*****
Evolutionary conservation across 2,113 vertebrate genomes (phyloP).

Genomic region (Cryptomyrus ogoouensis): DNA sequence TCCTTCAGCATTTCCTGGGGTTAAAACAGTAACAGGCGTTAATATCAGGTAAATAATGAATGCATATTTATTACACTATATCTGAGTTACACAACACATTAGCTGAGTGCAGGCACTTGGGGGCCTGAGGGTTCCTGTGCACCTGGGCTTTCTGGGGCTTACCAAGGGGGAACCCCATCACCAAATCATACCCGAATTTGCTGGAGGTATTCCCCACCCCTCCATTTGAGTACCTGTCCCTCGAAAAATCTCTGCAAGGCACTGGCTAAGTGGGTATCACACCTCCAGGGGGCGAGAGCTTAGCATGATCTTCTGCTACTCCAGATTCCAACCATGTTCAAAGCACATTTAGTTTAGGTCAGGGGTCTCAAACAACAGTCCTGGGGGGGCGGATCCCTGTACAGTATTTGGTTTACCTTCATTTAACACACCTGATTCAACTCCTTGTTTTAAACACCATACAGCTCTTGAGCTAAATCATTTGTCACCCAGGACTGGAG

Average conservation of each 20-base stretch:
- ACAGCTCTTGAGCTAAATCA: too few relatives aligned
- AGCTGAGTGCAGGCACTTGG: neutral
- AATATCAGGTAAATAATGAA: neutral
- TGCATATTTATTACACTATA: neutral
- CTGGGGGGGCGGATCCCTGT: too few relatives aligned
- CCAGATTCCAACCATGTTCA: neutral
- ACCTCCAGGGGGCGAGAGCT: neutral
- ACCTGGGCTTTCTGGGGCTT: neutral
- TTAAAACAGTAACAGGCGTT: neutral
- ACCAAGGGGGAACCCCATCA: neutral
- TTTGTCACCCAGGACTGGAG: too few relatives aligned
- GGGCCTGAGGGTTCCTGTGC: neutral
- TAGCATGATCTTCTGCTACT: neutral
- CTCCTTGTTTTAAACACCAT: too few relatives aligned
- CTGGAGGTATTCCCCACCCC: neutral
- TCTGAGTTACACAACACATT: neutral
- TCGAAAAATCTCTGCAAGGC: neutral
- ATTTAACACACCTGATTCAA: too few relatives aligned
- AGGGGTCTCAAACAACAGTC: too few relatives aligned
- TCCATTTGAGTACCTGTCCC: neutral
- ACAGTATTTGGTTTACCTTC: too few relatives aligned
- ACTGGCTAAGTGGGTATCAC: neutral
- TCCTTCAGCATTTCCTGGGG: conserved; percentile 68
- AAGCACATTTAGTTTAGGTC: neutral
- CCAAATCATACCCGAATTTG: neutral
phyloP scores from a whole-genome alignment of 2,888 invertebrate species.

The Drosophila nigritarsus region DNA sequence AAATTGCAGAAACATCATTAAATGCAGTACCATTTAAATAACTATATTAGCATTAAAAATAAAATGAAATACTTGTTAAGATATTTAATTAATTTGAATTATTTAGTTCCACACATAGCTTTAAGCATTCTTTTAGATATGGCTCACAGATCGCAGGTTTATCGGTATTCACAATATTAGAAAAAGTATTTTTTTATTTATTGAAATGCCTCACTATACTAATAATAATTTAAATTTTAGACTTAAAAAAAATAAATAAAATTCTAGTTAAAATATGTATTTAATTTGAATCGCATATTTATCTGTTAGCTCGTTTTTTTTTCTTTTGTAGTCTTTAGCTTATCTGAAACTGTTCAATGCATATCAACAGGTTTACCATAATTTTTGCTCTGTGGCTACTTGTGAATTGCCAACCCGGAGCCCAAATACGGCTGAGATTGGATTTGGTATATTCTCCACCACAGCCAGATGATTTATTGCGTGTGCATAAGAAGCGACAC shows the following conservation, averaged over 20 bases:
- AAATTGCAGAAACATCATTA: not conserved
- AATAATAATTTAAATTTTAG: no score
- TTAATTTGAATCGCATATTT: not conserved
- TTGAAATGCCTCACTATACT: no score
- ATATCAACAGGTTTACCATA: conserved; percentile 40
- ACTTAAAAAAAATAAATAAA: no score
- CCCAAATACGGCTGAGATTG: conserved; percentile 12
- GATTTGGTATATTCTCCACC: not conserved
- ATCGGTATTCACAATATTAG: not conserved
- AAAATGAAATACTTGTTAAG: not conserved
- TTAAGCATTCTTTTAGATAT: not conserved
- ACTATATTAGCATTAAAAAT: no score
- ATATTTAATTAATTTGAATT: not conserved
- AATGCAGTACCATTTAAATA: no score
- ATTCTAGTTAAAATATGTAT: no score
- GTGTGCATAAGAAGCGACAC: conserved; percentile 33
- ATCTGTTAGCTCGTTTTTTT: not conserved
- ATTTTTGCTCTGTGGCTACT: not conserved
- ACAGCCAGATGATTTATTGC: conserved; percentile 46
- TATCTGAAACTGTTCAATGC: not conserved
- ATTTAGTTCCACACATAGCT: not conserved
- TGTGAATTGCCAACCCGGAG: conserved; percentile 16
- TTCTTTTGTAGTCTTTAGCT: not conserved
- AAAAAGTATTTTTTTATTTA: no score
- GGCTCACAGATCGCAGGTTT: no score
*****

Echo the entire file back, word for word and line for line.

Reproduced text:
Evolutionary conservation across 2,113 vertebrate genomes (phyloP).

Genomic region (Cryptomyrus ogoouensis): DNA sequence TCCTTCAGCATTTCCTGGGGTTAAAACAGTAACAGGCGTTAATATCAGGTAAATAATGAATGCATATTTATTACACTATATCTGAGTTACACAACACATTAGCTGAGTGCAGGCACTTGGGGGCCTGAGGGTTCCTGTGCACCTGGGCTTTCTGGGGCTTACCAAGGGGGAACCCCATCACCAAATCATACCCGAATTTGCTGGAGGTATTCCCCACCCCTCCATTTGAGTACCTGTCCCTCGAAAAATCTCTGCAAGGCACTGGCTAAGTGGGTATCACACCTCCAGGGGGCGAGAGCTTAGCATGATCTTCTGCTACTCCAGATTCCAACCATGTTCAAAGCACATTTAGTTTAGGTCAGGGGTCTCAAACAACAGTCCTGGGGGGGCGGATCCCTGTACAGTATTTGGTTTACCTTCATTTAACACACCTGATTCAACTCCTTGTTTTAAACACCATACAGCTCTTGAGCTAAATCATTTGTCACCCAGGACTGGAG

Average conservation of each 20-base stretch:
- ACAGCTCTTGAGCTAAATCA: too few relatives aligned
- AGCTGAGTGCAGGCACTTGG: neutral
- AATATCAGGTAAATAATGAA: neutral
- TGCATATTTATTACACTATA: neutral
- CTGGGGGGGCGGATCCCTGT: too few relatives aligned
- CCAGATTCCAACCATGTTCA: neutral
- ACCTCCAGGGGGCGAGAGCT: neutral
- ACCTGGGCTTTCTGGGGCTT: neutral
- TTAAAACAGTAACAGGCGTT: neutral
- ACCAAGGGGGAACCCCATCA: neutral
- TTTGTCACCCAGGACTGGAG: too few relatives aligned
- GGGCCTGAGGGTTCCTGTGC: neutral
- TAGCATGATCTTCTGCTACT: neutral
- CTCCTTGTTTTAAACACCAT: too few relatives aligned
- CTGGAGGTATTCCCCACCCC: neutral
- TCTGAGTTACACAACACATT: neutral
- TCGAAAAATCTCTGCAAGGC: neutral
- ATTTAACACACCTGATTCAA: too few relatives aligned
- AGGGGTCTCAAACAACAGTC: too few relatives aligned
- TCCATTTGAGTACCTGTCCC: neutral
- ACAGTATTTGGTTTACCTTC: too few relatives aligned
- ACTGGCTAAGTGGGTATCAC: neutral
- TCCTTCAGCATTTCCTGGGG: conserved; percentile 68
- AAGCACATTTAGTTTAGGTC: neutral
- CCAAATCATACCCGAATTTG: neutral
phyloP scores from a whole-genome alignment of 2,888 invertebrate species.

The Drosophila nigritarsus region DNA sequence AAATTGCAGAAACATCATTAAATGCAGTACCATTTAAATAACTATATTAGCATTAAAAATAAAATGAAATACTTGTTAAGATATTTAATTAATTTGAATTATTTAGTTCCACACATAGCTTTAAGCATTCTTTTAGATATGGCTCACAGATCGCAGGTTTATCGGTATTCACAATATTAGAAAAAGTATTTTTTTATTTATTGAAATGCCTCACTATACTAATAATAATTTAAATTTTAGACTTAAAAAAAATAAATAAAATTCTAGTTAAAATATGTATTTAATTTGAATCGCATATTTATCTGTTAGCTCGTTTTTTTTTCTTTTGTAGTCTTTAGCTTATCTGAAACTGTTCAATGCATATCAACAGGTTTACCATAATTTTTGCTCTGTGGCTACTTGTGAATTGCCAACCCGGAGCCCAAATACGGCTGAGATTGGATTTGGTATATTCTCCACCACAGCCAGATGATTTATTGCGTGTGCATAAGAAGCGACAC shows the following conservation, averaged over 20 bases:
- AAATTGCAGAAACATCATTA: not conserved
- AATAATAATTTAAATTTTAG: no score
- TTAATTTGAATCGCATATTT: not conserved
- TTGAAATGCCTCACTATACT: no score
- ATATCAACAGGTTTACCATA: conserved; percentile 40
- ACTTAAAAAAAATAAATAAA: no score
- CCCAAATACGGCTGAGATTG: conserved; percentile 12
- GATTTGGTATATTCTCCACC: not conserved
- ATCGGTATTCACAATATTAG: not conserved
- AAAATGAAATACTTGTTAAG: not conserved
- TTAAGCATTCTTTTAGATAT: not conserved
- ACTATATTAGCATTAAAAAT: no score
- ATATTTAATTAATTTGAATT: not conserved
- AATGCAGTACCATTTAAATA: no score
- ATTCTAGTTAAAATATGTAT: no score
- GTGTGCATAAGAAGCGACAC: conserved; percentile 33
- ATCTGTTAGCTCGTTTTTTT: not conserved
- ATTTTTGCTCTGTGGCTACT: not conserved
- ACAGCCAGATGATTTATTGC: conserved; percentile 46
- TATCTGAAACTGTTCAATGC: not conserved
- ATTTAGTTCCACACATAGCT: not conserved
- TGTGAATTGCCAACCCGGAG: conserved; percentile 16
- TTCTTTTGTAGTCTTTAGCT: not conserved
- AAAAAGTATTTTTTTATTTA: no score
- GGCTCACAGATCGCAGGTTT: no score